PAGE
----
Rohini Mohan

Nota: Este archivo abarca los artículos publicados por el autor desde el 1 de enero de 2008. Para fechas anteriores realice una búsqueda entrecomillando su nombre.

India’s Farmers on the March

Potteeswaran, a rice farmer, said he was holding the skulls of Murugesan and Laxmi, a couple from Trichy in Tamil Nadu, who had killed themselves over a bank loan they couldn’t repay. “When the bank seized their land, they saw no other solution,” Potteeswaran said.

In April 2017, more than 150 farmers from Tamil Nadu sat for almost a month at Delhi’s protest hub of Jantar Mantar. They sat buck-naked, holding the bones of neighbors who had committed suicide, and bearing dead rats and grass in their teeth.

“In 2016, Tamil Nadu saw its worst rainfall in 140 years,” said Aiyyakannu, who led the farmers’ protest.…  Seguir leyendo »

In August, supporters taking a pledge not to move or skin dead cattle during the Dalit Asmita Yatra, a march from Ahmedabad to the town of Una to protest an attack on members of the Dalit community there. Sam Panthaky/Agence France-Presse — Getty Images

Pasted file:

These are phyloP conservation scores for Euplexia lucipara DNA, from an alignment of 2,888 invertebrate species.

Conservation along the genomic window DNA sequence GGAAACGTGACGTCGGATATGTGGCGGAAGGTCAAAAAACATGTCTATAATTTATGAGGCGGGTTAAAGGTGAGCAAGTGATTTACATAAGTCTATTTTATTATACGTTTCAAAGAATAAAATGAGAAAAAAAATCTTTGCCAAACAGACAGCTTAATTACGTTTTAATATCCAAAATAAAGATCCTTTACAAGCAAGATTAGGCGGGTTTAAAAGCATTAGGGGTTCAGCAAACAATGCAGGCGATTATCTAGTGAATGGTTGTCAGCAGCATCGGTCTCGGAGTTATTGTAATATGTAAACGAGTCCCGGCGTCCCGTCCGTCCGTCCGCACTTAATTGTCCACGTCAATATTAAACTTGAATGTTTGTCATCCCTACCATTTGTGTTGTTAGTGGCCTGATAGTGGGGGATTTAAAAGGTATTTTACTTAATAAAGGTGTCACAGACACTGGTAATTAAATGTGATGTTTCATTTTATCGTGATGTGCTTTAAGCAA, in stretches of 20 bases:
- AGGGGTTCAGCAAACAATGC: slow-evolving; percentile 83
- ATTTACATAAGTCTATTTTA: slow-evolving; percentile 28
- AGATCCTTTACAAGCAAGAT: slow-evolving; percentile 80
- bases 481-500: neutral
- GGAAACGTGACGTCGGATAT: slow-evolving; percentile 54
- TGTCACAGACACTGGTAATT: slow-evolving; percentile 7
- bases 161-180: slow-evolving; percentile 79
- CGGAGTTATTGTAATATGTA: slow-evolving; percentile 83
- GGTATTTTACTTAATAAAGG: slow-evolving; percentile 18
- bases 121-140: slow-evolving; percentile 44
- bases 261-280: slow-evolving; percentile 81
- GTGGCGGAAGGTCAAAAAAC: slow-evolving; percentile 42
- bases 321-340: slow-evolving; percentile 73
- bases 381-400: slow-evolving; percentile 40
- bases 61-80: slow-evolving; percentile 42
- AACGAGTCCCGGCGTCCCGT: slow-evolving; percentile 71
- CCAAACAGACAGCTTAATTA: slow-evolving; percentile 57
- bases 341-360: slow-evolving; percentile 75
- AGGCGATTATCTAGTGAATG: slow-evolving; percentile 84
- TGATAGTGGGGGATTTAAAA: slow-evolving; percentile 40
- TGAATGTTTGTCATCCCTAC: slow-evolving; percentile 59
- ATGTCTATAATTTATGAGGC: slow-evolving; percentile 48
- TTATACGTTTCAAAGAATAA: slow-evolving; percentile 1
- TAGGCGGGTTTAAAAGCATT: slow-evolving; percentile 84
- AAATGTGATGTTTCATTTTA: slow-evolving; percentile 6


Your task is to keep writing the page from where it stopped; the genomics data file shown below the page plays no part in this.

Among their common traits, illiberal strongmen share a virulent mistrust of civil society. From Vladimir V. Putin’s Russia to Recep Tayyip Erdogan’s Turkey, illiberal governments regularly use imprisonment, threats and nationalist language to repress nongovernmental organizations. Here in India, Prime Minister Narendra Modi’s government is going after their money.

The Lawyers Collective, an advocacy group in New Delhi run by the prominent lawyers Indira Jaising and Anand Grover, has for three decades provided legal assistance to women, nonunion workers, activists and other marginalized groups, often without charge. In December, the Modi government barred it from receiving foreign grants. The political reasons were obvious: The Collective had represented critics of Mr.…  Seguir leyendo »

When I met Watareka Vijitha Thero in early 2014 in a suburb of Colombo, the Sri Lankan capital, he had been in hiding for nearly five months. The gentle-voiced monk had spoken out against anti-Muslim fearmongering by a hard-line group called the Buddhist Power Force, known by its Sinhalese initials B.B.S.

Mr. Vijitha’s car was attacked in retaliation, and he narrowly escaped. “What does it mean for Buddhism if those that speak for communal harmony have to hide in fear?” he asked me. “What does it mean for my country that the government lets these lawless thugs have a free run?”…  Seguir leyendo »